The popular astrophotography lenses for full-frame cameras have typically been the 14mm Samyang/Rokinon lenses. Those are completely manual lenses. For astrophotography that’s not an issue since you can’t use auto-focus on stars anyway. These used to be f/2.8, but they now make an f/2.4 version as well.
Astrophotography and Landscape
For a more general purpose ultra-wide lens, Sigma makes a 14mm f/1.8 Art lens. It’s a bit more expensive (around $1600 USD), but it is does have auto-focus & aperture — and it is an f/1.8 lens. Since you plan to use the lens for daytime landscape as well as nighttime astrophotography, having auto-focus & aperture makes it a bit more versatile. (This would probably be my personal choice if I were to buy a new lens today.)
Thoughts & Consideration
The Samyang/Rokinon lenses used to have a somewhat common quality issue with “de-centered” optics (I use quotes because I suspect it may be non-orthogonal optics). In any lens, the field isn’t actually “flat”. There’s some field curvature and that means if you achieve your best focus at the center of frame then inspect the corners, you’ll notice the corners aren’t quite as sharp as the center … but each corner will be about the same as any other corner. On some Samyang/Rokinon copies, some corners were noticeably worse than others. It’s been a few years and they may have (hopefully) corrected the quality issus. If you do decide to go for Samyang/Rokinon, give the lens a test when it arrives to make sure you have a good copy.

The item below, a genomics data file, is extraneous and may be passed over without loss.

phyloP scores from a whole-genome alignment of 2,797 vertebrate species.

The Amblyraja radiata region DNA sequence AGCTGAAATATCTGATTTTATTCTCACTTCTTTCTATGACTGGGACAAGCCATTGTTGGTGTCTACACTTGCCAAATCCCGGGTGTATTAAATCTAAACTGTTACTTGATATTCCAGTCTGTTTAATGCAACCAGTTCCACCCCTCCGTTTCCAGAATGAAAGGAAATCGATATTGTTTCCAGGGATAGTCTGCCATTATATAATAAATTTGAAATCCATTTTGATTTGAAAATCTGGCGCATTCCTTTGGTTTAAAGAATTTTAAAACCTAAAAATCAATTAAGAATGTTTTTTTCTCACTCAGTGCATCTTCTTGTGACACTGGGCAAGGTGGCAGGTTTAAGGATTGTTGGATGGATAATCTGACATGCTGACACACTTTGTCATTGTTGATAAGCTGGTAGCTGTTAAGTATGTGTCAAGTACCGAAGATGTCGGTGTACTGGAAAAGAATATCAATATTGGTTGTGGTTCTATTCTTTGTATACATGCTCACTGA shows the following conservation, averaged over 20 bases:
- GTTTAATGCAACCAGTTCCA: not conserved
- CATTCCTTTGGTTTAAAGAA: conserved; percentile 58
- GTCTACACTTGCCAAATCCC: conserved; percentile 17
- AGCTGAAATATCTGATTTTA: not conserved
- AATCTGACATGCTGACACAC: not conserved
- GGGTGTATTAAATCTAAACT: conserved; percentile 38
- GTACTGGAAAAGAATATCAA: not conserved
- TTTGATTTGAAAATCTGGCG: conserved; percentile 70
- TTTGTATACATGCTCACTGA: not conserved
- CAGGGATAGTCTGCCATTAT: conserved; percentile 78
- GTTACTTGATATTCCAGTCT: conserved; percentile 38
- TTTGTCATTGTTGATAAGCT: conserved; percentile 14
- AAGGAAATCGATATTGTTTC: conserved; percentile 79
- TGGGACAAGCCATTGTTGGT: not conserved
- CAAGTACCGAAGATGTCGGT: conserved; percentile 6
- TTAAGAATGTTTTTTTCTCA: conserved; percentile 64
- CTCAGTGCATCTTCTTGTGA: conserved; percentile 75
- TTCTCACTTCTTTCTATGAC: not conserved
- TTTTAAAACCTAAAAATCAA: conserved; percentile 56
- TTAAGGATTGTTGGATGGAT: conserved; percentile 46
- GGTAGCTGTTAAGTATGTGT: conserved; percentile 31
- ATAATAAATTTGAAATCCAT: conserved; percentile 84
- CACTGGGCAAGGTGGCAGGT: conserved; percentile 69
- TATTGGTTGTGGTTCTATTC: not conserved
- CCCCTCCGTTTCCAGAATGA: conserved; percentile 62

When doing astrophotography, some photographers pick a star about 1/3rd of the way into the frame to use for focus … instead of a star in the center. This somewhat helps to average the focus quality across the frame so the corners don’t look as soft (the center isn’t as tack-sharp, but the corners aren’t nearly so obviously soft). Also, Stopping down slightly will help dramatically with coma and astigmatism.
I would be remiss if I didn’t mention tilt-shift lenses. These are lenses that are especially versatile for landscape (and architecture but you are interested in landscape). The lenses allow you to change the plane of focus so it isn’t orthogonal to the optical axis of the lens. Here’s why that can be helpful.
Suppose it’s a rather breezy day and you’d like to capture a field of flowers. But the flowers are blowing in the wind. This means you’ll need a fast shutter speed to avoid them being blurred. But you find that when you try to use a fast shutter speed, you have to open up the aperture and now the depth of field wont let you get sharp focus across the entire field from near to far.
A tilt shift lens, would let you tilt the focal plane to match the field while still letting you shoot with a wide aperture so you can use a fast shutter speed — freezing the action and getting sharp focus from front to back with no motion blur.
These are completely manual lenses, tend to be expensive, and have a bit of a learning curve to understand and master how to use the tilt feature.
These lenses don’t have any advantages for astrophotography, but since you primarily asked about a landscape lens, I wouldn’t feel an answer is complete without at least mentioning them and when/why they are useful.